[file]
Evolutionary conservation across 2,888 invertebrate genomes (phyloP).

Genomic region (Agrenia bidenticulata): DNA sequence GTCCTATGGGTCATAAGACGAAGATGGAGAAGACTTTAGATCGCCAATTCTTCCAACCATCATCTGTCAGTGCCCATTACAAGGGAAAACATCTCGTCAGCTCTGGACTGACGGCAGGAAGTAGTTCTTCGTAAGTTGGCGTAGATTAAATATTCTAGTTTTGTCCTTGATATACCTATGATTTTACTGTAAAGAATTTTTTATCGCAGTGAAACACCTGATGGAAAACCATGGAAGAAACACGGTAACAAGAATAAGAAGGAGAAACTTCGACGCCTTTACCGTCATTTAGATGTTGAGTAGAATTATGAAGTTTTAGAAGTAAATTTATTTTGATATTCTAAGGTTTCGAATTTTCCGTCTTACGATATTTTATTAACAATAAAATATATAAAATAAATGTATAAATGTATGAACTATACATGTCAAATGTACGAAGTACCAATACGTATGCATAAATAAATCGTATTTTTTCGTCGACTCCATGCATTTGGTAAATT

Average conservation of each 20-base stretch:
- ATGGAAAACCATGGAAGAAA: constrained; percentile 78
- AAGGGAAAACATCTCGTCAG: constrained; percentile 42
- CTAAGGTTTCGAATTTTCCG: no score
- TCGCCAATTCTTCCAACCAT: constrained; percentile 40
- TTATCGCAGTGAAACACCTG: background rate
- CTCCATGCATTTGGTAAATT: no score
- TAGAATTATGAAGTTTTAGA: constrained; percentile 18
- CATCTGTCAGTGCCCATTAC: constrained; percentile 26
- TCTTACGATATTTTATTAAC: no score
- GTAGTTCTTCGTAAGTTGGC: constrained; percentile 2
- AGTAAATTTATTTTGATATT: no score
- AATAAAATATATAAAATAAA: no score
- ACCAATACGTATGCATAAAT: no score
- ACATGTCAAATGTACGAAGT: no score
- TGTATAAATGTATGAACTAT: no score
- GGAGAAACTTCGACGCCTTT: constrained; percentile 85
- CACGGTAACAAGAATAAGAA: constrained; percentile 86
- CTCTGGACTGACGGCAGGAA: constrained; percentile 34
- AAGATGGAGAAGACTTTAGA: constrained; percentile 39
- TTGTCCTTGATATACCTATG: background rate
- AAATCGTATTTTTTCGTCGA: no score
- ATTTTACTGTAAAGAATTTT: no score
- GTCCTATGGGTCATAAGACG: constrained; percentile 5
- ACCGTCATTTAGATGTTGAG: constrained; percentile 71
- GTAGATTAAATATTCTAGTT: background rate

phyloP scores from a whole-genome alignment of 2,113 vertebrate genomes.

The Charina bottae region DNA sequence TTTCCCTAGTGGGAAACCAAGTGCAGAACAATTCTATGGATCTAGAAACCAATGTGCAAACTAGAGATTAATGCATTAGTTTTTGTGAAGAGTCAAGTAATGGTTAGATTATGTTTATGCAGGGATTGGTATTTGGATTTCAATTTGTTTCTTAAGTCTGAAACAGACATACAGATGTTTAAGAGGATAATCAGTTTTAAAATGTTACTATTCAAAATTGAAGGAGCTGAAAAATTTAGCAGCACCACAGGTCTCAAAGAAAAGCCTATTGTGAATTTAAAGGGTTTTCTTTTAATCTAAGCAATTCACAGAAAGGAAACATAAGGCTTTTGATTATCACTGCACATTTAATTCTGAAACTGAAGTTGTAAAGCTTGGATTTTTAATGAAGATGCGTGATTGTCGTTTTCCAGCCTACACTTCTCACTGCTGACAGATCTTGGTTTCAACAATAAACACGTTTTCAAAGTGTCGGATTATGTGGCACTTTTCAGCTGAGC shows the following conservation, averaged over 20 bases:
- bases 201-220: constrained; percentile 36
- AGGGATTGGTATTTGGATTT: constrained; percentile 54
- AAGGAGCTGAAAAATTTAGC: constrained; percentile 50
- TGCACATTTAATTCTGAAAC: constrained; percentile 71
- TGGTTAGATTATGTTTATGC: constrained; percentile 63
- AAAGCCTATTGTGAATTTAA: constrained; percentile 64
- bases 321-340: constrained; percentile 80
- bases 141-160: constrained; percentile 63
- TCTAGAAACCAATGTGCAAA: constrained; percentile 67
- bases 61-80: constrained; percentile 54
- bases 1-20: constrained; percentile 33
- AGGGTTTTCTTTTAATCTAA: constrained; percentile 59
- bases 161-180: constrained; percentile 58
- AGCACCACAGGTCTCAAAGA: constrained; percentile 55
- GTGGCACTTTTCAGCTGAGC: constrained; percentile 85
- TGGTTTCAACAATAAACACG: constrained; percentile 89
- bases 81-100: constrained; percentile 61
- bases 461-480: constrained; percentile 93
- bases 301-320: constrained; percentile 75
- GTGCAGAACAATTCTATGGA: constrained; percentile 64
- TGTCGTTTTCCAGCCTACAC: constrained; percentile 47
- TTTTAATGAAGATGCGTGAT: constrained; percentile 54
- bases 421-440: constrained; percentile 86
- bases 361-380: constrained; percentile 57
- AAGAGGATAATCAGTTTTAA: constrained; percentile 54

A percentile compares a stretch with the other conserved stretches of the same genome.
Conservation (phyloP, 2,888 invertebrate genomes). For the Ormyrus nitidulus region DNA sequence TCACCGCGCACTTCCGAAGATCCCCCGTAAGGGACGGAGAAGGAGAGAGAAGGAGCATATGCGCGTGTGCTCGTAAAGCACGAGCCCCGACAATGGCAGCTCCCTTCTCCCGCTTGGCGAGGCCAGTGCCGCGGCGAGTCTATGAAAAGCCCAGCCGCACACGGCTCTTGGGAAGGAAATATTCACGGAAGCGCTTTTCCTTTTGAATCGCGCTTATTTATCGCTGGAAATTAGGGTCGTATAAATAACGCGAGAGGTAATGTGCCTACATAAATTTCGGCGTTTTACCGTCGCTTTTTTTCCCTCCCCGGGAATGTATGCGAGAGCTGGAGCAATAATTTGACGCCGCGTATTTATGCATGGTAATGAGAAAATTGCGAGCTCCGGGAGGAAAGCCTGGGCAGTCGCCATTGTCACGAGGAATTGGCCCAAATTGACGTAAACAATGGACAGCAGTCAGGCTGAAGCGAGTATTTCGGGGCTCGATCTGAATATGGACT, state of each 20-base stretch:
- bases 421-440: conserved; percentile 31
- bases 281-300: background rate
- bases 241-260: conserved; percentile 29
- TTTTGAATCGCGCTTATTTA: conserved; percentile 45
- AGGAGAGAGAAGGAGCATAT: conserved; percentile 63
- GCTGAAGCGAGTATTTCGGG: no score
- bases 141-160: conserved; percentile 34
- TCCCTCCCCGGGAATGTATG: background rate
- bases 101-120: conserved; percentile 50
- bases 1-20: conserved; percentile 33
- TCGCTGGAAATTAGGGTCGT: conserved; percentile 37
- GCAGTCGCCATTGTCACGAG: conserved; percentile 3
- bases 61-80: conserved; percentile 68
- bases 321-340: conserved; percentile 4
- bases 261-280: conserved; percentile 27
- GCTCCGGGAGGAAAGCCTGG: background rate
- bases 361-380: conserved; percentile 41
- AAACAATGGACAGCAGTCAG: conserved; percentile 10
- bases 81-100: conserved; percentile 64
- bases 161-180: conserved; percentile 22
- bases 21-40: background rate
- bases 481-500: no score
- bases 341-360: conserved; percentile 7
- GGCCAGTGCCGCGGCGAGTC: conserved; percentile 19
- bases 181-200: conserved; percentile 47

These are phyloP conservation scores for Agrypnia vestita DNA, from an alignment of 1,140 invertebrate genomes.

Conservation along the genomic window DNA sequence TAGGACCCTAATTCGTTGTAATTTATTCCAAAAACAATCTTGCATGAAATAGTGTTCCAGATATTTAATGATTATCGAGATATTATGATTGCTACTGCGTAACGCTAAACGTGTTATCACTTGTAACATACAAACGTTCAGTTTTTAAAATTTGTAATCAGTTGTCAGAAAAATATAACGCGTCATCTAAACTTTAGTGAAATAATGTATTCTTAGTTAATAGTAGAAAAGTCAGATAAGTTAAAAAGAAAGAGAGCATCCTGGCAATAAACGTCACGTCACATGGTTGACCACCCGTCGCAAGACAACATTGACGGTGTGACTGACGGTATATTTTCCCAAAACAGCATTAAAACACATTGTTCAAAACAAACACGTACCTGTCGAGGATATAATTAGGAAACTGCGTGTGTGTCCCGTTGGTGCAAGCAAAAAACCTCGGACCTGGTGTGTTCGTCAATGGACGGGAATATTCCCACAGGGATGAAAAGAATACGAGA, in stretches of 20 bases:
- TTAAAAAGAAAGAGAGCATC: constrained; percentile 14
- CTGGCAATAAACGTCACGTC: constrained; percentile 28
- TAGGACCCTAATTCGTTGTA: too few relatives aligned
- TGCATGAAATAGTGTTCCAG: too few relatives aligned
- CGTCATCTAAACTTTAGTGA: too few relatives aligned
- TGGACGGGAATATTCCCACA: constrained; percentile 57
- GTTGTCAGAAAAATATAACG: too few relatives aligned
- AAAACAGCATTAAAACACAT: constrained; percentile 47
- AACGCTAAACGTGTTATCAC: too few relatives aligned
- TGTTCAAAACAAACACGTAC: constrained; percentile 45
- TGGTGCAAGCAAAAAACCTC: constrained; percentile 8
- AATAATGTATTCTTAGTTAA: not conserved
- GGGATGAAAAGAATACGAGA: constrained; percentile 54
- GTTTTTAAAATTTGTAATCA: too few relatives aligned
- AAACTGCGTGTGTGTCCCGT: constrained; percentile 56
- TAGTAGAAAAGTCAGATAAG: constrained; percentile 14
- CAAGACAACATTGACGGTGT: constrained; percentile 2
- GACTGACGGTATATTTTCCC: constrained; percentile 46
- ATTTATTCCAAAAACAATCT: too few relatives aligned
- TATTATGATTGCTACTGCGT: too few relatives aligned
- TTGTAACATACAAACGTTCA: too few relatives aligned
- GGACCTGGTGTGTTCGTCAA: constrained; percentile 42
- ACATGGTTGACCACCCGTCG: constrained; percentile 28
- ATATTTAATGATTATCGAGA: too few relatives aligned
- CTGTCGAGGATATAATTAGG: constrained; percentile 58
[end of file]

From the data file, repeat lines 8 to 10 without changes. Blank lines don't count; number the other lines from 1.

- TTATCGCAGTGAAACACCTG: background rate
- CTCCATGCATTTGGTAAATT: no score
- TAGAATTATGAAGTTTTAGA: constrained; percentile 18